Joint winner of the Booker Prize, Girl, Woman, Other follows the lives and struggles of 12 very different characters. Mostly women, black and British, they tell the stories of their families, friends and lovers, across the country and through the years. Joyfully polyphonic and vibrantly contemporary, this is a gloriously new kind of history, a novel of our times that is celebratory, dynamic and utterly irresistible. Lauded by all of Candice Carty-Williams (Queenie) Diana Evans (Ordinary People) and Ali Smith (How to be Both), this is essential reading.
Hamnet by Maggie O’ Farrell
On a summer's day in 1596, a young girl in Stratford-upon-Avon has a fever. Her twin brother, Hamnet, searches everywhere for help. But their mother, Agnes, is over a mile away, in the garden where she grows medicinal herbs and their father is working in London. Neither parent knows that one of the children will not survive the week. Hamnet is a novel inspired by the son of a famous playwright. It is a story of the bond between twins, and of a marriage pushed to the brink by grief. Above all, it is a tender and unforgettable reimagining of a boy whose life has been all but forgotten, but whose name was given to one of the most celebrated plays ever written.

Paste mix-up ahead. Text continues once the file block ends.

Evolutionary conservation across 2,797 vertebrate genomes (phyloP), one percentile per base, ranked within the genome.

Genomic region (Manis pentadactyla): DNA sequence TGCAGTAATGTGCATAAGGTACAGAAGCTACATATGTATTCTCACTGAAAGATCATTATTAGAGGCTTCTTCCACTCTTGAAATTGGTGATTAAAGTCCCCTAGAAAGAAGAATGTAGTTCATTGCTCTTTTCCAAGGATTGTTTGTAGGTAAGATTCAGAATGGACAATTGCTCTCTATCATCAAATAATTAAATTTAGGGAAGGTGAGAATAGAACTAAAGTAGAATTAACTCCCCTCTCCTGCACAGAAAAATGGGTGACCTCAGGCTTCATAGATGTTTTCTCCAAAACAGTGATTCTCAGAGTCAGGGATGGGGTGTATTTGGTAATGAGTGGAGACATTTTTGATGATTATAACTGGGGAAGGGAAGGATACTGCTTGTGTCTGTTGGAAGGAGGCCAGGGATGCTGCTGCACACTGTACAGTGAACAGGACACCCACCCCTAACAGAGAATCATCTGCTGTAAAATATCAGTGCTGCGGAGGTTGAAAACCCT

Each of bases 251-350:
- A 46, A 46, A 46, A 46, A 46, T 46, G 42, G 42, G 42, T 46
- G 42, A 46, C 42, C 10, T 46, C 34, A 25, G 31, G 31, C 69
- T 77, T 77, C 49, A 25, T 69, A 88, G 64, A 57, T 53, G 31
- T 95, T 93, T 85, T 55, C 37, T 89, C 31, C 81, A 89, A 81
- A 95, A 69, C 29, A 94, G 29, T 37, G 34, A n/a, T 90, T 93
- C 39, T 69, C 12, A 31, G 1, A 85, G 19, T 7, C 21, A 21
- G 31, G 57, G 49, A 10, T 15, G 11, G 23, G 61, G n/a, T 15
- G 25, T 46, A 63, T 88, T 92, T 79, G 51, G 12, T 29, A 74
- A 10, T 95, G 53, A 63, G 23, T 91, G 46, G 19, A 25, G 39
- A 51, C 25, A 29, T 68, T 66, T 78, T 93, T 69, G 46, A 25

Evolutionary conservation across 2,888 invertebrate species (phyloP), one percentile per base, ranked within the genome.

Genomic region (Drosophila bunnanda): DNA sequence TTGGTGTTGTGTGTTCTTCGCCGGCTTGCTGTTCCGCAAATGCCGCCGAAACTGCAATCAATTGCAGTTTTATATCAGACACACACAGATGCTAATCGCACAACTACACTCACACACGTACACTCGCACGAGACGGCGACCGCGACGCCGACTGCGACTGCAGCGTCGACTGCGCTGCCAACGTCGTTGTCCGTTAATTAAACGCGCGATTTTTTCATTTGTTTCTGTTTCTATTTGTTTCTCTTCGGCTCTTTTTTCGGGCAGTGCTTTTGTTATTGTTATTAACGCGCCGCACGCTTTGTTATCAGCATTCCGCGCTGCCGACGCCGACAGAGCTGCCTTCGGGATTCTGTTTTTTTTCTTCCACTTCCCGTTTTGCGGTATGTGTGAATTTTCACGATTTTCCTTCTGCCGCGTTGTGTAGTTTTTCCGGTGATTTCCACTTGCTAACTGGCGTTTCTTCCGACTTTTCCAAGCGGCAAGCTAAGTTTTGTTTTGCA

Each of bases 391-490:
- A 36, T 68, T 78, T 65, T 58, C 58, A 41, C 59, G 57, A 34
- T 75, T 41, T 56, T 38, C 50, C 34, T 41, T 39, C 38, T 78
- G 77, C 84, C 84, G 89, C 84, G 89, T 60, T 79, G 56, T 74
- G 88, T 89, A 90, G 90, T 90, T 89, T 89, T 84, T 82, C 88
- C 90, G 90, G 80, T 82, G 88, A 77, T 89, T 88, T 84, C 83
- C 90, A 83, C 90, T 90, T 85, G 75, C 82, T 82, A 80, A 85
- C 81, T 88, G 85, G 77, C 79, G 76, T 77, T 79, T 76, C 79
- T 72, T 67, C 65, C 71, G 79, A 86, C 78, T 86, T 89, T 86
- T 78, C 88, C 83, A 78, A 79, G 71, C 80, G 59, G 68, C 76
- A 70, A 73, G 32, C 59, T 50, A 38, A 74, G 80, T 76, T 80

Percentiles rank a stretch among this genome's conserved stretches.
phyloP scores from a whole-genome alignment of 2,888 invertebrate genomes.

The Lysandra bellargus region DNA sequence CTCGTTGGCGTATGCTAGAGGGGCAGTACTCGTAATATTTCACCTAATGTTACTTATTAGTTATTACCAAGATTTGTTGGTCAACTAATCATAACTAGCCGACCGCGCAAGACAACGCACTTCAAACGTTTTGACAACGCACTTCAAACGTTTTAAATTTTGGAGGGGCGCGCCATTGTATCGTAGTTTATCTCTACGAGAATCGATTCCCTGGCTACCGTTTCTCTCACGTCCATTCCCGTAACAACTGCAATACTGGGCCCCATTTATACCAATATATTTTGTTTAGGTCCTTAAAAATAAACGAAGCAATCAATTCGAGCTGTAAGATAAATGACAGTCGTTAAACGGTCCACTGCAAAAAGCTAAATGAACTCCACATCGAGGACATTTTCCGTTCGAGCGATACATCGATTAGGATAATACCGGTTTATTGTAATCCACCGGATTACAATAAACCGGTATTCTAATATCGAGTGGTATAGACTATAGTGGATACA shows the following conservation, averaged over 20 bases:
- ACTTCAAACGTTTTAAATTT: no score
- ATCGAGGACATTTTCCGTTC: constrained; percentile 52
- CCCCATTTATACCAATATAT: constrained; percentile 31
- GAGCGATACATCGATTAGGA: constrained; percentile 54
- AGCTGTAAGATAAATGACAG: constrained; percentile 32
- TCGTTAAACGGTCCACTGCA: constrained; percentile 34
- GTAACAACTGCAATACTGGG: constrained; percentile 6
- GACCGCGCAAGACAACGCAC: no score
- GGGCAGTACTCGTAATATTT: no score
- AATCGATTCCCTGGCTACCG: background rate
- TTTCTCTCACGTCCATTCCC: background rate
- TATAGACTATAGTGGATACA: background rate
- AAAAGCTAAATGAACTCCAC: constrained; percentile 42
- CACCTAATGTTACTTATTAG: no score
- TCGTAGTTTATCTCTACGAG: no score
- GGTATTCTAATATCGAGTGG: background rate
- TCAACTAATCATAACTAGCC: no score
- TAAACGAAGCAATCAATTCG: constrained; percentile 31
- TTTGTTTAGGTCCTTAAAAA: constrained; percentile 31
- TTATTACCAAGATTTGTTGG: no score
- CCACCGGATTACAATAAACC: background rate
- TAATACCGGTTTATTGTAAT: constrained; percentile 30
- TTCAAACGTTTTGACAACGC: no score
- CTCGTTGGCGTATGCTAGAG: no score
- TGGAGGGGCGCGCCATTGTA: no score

Weather by Jenny Offill
Lizzie got her job as a librarian without a traditional degree. But this gives her a vantage point from which to practise her other calling: as an unofficial shrink. For years, she has supported her God-haunted mother and her recovering-addict brother. They have both stabilised for the moment, but then her old mentor, Sylvia, makes a proposal. Sylvia has become famous for her prescient podcast, Hell and High Water, and wants to hire Lizzie to answer the mail she receives: from left-wingers worried about climate change to right-wingers worried about the decline of western civilisation. When her brother becomes a father and Sylvia a recluse, Lizzie is forced to acknowledge the limits of what she can do. But if she can't save others, then what, or who, might save her?
Actress by Anne Enright